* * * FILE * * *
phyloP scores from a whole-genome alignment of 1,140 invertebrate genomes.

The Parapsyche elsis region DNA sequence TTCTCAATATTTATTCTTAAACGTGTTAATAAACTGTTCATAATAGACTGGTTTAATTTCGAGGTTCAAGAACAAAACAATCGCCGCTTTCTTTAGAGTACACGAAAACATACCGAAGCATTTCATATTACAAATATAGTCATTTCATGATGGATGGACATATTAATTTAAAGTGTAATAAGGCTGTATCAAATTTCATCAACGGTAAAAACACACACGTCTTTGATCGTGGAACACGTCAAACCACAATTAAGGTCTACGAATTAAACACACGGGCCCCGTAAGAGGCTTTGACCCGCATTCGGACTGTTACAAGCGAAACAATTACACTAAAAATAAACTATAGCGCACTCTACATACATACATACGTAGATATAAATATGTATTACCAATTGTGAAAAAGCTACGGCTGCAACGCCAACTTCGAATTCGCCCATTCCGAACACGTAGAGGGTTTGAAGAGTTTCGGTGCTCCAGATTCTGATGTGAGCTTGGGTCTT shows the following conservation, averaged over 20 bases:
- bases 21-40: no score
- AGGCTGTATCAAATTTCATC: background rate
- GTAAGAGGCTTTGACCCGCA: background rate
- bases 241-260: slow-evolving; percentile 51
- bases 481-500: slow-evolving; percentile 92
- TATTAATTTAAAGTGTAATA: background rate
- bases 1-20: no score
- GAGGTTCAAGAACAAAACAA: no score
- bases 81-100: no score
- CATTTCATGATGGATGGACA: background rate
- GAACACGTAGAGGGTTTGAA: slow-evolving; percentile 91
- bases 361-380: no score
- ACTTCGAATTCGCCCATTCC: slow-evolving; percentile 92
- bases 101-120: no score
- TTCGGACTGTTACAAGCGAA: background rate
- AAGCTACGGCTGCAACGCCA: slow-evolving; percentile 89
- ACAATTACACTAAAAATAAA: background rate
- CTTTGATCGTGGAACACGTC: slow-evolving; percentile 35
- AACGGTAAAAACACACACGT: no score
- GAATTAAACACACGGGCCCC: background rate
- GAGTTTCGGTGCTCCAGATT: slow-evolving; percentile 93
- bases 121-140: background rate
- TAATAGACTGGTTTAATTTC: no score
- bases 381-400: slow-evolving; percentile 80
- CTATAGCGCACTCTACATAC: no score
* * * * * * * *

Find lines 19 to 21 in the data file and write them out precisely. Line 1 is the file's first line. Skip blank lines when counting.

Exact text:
- ACAATTACACTAAAAATAAA: background rate
- CTTTGATCGTGGAACACGTC: slow-evolving; percentile 35
- AACGGTAAAAACACACACGT: no score